The impeachment charges cover myriad accusations related to Paxton’s dealings with Paul. The allegations include attempts to interfere in foreclosure lawsuits and improperly issuing legal opinions to benefit Paul, and firing, harassing and interfering with staff who reported what was going on. The bribery charges stem from the affair, as well as Paul allegedly paying for expensive renovations to Paxton’s Austin home. The fracas took a toll on the Texas attorney general’s office, long one of the primary legal challengers to Democratic administrations in the White House. In the years since Paxton’s staff went to the FBI, his agency has come unmoored by disarray behind the scenes, with seasoned lawyers quitting over practices they say aim to slant legal work, reward loyalists and drum out dissent.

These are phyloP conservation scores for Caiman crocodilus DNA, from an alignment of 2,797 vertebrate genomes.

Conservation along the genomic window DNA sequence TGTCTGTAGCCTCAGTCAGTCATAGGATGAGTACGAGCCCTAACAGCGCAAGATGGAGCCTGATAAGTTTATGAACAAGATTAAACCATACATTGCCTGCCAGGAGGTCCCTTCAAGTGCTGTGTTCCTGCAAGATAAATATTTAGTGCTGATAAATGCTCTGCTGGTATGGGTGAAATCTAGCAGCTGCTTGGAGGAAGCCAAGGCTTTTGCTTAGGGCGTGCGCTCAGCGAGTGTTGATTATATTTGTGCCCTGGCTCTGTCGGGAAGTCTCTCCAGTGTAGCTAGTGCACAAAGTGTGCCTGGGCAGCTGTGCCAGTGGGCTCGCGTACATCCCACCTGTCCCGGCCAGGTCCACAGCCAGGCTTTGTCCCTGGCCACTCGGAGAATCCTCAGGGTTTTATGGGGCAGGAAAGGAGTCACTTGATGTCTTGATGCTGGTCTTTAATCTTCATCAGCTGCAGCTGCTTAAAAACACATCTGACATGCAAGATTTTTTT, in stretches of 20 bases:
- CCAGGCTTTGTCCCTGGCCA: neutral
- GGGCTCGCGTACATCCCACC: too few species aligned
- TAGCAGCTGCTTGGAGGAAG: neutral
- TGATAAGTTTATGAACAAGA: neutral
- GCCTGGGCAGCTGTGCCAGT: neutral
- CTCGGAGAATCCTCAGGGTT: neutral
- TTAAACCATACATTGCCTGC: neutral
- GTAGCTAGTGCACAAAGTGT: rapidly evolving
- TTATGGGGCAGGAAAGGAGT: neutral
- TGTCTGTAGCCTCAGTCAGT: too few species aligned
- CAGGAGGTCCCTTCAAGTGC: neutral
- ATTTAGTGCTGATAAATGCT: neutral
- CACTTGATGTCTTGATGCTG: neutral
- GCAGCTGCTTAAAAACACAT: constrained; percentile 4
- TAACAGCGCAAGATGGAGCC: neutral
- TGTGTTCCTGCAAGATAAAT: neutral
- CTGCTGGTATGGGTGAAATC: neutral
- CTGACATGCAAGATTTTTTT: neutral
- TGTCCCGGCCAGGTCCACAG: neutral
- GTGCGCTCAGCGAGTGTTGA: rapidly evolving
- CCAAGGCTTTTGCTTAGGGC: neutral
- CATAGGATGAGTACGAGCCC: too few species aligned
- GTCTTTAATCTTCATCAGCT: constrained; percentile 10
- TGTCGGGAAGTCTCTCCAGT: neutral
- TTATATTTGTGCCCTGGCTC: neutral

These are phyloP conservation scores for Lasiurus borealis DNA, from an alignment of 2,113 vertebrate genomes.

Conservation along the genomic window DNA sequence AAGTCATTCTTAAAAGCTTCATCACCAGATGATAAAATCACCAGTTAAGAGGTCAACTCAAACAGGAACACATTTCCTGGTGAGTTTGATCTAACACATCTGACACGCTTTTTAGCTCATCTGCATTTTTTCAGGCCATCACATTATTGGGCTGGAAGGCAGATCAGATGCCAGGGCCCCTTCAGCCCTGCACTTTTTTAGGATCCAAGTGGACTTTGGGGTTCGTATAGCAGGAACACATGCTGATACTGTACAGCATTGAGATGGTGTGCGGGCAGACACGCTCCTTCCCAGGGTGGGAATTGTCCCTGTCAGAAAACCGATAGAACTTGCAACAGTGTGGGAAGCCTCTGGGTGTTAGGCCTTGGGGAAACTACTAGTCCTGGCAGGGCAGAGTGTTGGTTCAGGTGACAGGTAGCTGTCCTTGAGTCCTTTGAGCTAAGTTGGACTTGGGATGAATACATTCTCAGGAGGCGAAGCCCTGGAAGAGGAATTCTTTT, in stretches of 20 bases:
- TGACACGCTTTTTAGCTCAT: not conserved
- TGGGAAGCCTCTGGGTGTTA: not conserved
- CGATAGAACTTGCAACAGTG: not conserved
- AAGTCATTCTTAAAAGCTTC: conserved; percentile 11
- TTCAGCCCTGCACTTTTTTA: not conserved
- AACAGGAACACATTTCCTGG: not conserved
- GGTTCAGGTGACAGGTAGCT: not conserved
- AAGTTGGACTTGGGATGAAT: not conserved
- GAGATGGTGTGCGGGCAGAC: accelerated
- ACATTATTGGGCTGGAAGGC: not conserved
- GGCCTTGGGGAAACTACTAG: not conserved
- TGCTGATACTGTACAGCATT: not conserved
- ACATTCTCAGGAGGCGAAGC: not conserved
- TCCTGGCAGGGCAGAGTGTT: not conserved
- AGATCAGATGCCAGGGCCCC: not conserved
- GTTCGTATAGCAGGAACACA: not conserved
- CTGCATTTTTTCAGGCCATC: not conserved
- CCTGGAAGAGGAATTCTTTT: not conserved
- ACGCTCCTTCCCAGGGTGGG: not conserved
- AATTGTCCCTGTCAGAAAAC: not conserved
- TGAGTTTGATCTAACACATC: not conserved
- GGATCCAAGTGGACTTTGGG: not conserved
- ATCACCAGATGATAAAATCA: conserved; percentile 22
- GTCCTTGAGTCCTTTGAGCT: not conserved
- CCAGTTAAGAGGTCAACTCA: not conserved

Paxton was already likely to be noted in history books for his unprecedented request that the US Supreme Court overturn Joe Biden’s defeat of Trump in the 2020 presidential election. He may now make history in another way. Only twice has the Texas House impeached a sitting official. Gov. James “Pa” Ferguson was removed from office in 1917 for misapplication of public funds, embezzlement and the diversion of a special fund. State Judge O.P. Carrillo was forced out of office in 1975 for using public money and equipment for his own use and filing false financial statements.